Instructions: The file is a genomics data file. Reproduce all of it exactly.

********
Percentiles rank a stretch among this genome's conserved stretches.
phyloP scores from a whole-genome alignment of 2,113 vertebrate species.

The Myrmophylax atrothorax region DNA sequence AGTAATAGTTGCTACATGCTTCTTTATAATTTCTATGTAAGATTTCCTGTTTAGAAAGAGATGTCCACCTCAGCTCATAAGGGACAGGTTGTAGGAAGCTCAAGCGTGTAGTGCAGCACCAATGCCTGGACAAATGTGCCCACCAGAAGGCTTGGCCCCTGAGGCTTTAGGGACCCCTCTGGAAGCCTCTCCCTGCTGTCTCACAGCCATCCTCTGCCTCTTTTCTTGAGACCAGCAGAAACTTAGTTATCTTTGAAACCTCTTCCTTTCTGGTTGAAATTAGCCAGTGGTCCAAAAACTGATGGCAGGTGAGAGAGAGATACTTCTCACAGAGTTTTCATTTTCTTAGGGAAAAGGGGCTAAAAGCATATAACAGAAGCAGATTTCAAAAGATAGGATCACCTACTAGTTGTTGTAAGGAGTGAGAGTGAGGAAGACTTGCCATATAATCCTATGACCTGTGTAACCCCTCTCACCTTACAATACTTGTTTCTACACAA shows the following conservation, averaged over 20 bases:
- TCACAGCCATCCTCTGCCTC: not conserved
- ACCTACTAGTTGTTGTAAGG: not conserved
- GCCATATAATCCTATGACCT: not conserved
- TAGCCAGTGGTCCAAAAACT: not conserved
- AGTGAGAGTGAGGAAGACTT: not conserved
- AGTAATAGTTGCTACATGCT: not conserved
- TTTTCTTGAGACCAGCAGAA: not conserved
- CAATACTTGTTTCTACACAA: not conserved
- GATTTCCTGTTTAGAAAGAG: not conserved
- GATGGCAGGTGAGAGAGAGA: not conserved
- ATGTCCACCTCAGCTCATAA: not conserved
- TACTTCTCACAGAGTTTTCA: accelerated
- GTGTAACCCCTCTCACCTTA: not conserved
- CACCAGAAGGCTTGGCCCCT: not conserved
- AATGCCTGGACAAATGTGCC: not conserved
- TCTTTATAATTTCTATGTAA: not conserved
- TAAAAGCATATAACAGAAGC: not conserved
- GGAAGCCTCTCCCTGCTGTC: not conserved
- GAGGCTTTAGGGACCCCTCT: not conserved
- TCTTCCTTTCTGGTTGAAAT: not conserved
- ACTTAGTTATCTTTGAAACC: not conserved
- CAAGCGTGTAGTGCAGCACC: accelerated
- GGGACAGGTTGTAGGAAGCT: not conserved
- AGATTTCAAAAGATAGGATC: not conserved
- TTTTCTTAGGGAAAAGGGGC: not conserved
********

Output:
Percentiles rank a stretch among this genome's conserved stretches.
phyloP scores from a whole-genome alignment of 2,113 vertebrate species.

The Myrmophylax atrothorax region DNA sequence AGTAATAGTTGCTACATGCTTCTTTATAATTTCTATGTAAGATTTCCTGTTTAGAAAGAGATGTCCACCTCAGCTCATAAGGGACAGGTTGTAGGAAGCTCAAGCGTGTAGTGCAGCACCAATGCCTGGACAAATGTGCCCACCAGAAGGCTTGGCCCCTGAGGCTTTAGGGACCCCTCTGGAAGCCTCTCCCTGCTGTCTCACAGCCATCCTCTGCCTCTTTTCTTGAGACCAGCAGAAACTTAGTTATCTTTGAAACCTCTTCCTTTCTGGTTGAAATTAGCCAGTGGTCCAAAAACTGATGGCAGGTGAGAGAGAGATACTTCTCACAGAGTTTTCATTTTCTTAGGGAAAAGGGGCTAAAAGCATATAACAGAAGCAGATTTCAAAAGATAGGATCACCTACTAGTTGTTGTAAGGAGTGAGAGTGAGGAAGACTTGCCATATAATCCTATGACCTGTGTAACCCCTCTCACCTTACAATACTTGTTTCTACACAA shows the following conservation, averaged over 20 bases:
- TCACAGCCATCCTCTGCCTC: not conserved
- ACCTACTAGTTGTTGTAAGG: not conserved
- GCCATATAATCCTATGACCT: not conserved
- TAGCCAGTGGTCCAAAAACT: not conserved
- AGTGAGAGTGAGGAAGACTT: not conserved
- AGTAATAGTTGCTACATGCT: not conserved
- TTTTCTTGAGACCAGCAGAA: not conserved
- CAATACTTGTTTCTACACAA: not conserved
- GATTTCCTGTTTAGAAAGAG: not conserved
- GATGGCAGGTGAGAGAGAGA: not conserved
- ATGTCCACCTCAGCTCATAA: not conserved
- TACTTCTCACAGAGTTTTCA: accelerated
- GTGTAACCCCTCTCACCTTA: not conserved
- CACCAGAAGGCTTGGCCCCT: not conserved
- AATGCCTGGACAAATGTGCC: not conserved
- TCTTTATAATTTCTATGTAA: not conserved
- TAAAAGCATATAACAGAAGC: not conserved
- GGAAGCCTCTCCCTGCTGTC: not conserved
- GAGGCTTTAGGGACCCCTCT: not conserved
- TCTTCCTTTCTGGTTGAAAT: not conserved
- ACTTAGTTATCTTTGAAACC: not conserved
- CAAGCGTGTAGTGCAGCACC: accelerated
- GGGACAGGTTGTAGGAAGCT: not conserved
- AGATTTCAAAAGATAGGATC: not conserved
- TTTTCTTAGGGAAAAGGGGC: not conserved